The Death of a Secret
We sat in silence with our drinks in hand. The sun—so golden yellow and just about as syrupy as bourbon—traded places with the parchment colored moon. He looked as though he was put through the mangle, Avery did, and he had a rather reddish tint.
Downy, soft jazz filled the apathetic summer night as a lone citronella candle burned a soft glow. We drank each other’s vigor with gin and tonic that had invigorating splashes of seltzer. Avery spoke in a muddled, dented sort of way which held the vowels of the earth, oceans and the frost on his tongue. His language was truncated to his sting, and the many remedies—tobacco, booze and pills—it took to not remember such petty emotions that make a man with too much conceit, not a man.
Off in the front yard, scandal was going up like smoke signals and the women traveled in groups in the same approach as geese—a gaggle. His wife and mine was among them, supremely ignorant of the privation that Avery and I brought to each other the second Wednesday of every month in the same hotel room which we would pay for in cash.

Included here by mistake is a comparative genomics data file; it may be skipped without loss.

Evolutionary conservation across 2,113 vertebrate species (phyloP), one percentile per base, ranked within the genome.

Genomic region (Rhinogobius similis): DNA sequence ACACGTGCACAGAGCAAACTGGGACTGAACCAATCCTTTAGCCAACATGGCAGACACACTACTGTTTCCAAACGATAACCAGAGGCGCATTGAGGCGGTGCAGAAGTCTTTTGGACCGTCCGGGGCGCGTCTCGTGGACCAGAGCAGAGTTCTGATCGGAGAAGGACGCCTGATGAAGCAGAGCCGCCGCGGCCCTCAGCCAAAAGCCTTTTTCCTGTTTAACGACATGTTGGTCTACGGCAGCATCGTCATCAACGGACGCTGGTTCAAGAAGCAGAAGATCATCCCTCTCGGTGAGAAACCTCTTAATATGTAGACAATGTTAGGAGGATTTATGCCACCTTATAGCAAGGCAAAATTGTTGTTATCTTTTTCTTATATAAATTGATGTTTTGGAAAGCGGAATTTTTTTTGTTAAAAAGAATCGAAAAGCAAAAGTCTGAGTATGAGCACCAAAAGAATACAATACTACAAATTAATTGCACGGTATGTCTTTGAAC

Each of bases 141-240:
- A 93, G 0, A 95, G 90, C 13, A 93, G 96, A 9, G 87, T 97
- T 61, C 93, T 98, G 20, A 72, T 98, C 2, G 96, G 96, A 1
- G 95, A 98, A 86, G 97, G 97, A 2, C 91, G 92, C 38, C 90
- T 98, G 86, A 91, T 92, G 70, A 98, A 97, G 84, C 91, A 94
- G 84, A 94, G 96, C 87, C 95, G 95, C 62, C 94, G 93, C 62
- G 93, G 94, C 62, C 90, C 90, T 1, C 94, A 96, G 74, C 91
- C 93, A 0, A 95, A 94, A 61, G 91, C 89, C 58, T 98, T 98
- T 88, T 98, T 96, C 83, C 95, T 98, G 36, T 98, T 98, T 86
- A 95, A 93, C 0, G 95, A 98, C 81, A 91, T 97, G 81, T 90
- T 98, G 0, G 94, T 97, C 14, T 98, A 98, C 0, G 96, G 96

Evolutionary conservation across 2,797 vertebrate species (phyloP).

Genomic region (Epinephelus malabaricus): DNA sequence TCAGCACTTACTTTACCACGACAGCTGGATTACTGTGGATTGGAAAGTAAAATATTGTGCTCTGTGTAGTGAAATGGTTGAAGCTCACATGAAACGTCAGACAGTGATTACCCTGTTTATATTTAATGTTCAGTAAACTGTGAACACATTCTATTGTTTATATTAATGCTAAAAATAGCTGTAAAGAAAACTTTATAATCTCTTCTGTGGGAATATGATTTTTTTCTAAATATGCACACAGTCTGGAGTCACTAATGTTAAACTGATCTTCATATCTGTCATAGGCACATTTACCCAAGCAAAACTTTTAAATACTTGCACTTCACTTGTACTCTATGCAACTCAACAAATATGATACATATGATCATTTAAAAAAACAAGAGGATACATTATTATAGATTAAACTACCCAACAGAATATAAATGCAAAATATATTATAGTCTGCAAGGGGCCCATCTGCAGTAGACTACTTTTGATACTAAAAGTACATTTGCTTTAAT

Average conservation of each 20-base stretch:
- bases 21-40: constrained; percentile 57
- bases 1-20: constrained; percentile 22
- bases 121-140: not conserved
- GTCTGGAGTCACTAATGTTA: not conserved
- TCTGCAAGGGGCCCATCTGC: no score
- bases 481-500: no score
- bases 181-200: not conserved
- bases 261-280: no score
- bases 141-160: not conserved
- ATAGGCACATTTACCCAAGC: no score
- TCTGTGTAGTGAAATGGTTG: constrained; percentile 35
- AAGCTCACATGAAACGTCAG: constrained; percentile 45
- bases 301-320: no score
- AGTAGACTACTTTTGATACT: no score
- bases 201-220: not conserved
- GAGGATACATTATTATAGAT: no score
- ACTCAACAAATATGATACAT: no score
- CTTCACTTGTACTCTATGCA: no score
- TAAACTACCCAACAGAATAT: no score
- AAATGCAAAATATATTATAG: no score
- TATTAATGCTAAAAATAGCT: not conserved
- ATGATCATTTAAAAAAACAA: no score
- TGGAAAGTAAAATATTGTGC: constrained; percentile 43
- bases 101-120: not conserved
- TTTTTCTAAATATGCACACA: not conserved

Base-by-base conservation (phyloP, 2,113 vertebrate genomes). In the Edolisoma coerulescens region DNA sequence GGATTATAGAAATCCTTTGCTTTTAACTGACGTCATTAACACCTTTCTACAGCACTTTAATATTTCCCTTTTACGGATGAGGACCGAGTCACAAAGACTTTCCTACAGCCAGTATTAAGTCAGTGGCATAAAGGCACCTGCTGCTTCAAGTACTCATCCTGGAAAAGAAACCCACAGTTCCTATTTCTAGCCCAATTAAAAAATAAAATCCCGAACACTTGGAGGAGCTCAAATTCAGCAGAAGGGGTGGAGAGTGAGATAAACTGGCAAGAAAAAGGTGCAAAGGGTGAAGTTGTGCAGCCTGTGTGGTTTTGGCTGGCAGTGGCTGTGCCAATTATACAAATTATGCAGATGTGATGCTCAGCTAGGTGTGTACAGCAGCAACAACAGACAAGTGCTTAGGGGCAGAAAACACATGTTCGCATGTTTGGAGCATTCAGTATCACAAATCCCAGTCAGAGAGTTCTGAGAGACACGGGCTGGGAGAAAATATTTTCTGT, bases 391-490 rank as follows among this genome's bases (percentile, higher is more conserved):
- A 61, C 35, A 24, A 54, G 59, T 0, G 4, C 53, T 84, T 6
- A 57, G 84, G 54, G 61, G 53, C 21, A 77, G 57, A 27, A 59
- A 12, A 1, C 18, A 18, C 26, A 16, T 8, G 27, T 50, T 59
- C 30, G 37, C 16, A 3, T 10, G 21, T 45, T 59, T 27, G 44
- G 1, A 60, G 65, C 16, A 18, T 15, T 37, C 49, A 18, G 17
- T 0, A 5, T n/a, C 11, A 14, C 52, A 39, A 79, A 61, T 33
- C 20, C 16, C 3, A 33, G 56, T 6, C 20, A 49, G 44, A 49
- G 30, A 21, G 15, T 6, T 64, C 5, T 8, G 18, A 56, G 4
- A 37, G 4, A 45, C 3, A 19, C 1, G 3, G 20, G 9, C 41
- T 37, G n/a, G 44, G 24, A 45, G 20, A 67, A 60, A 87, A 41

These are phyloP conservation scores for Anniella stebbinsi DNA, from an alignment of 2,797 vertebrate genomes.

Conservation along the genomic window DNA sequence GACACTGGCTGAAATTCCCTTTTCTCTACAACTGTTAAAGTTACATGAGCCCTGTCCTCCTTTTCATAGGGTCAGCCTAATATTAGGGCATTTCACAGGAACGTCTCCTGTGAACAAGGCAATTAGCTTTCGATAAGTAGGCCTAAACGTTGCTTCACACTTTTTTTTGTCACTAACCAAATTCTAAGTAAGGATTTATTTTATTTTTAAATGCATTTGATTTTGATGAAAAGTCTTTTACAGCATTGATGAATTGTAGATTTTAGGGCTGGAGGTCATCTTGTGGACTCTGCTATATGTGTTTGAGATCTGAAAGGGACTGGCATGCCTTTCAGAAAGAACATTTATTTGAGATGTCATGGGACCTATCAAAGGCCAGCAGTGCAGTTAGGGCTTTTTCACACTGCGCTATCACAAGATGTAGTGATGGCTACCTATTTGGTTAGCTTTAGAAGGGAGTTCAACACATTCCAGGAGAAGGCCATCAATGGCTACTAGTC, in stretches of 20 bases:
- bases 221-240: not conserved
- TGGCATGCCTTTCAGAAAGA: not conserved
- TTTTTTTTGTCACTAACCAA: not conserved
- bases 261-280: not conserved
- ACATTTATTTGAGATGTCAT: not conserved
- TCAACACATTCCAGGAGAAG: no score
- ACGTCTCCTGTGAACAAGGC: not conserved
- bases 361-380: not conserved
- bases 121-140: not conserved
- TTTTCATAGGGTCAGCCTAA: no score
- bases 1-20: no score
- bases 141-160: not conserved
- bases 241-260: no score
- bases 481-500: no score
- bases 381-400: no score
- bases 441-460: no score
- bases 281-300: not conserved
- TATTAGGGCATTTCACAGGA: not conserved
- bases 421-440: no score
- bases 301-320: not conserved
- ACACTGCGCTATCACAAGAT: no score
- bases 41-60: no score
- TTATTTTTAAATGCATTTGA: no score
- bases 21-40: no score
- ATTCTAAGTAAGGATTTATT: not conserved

Years I spent with him; I did. He had a wholehearted wit, never lost his temper and was all around a fine man. A complete gentleman when he was inebriated, it took me all those years for me to comprehend that he was killing himself. Maybe if it weren’t as illicit as people made it out to be—our worship—we could have been straightforward with ourselves and others. We could’ve been us.
“Shoulda…woulda…coulda…” I garbled to myself dolefully as I scattered a handful of damp soil onto the top of his coffin.
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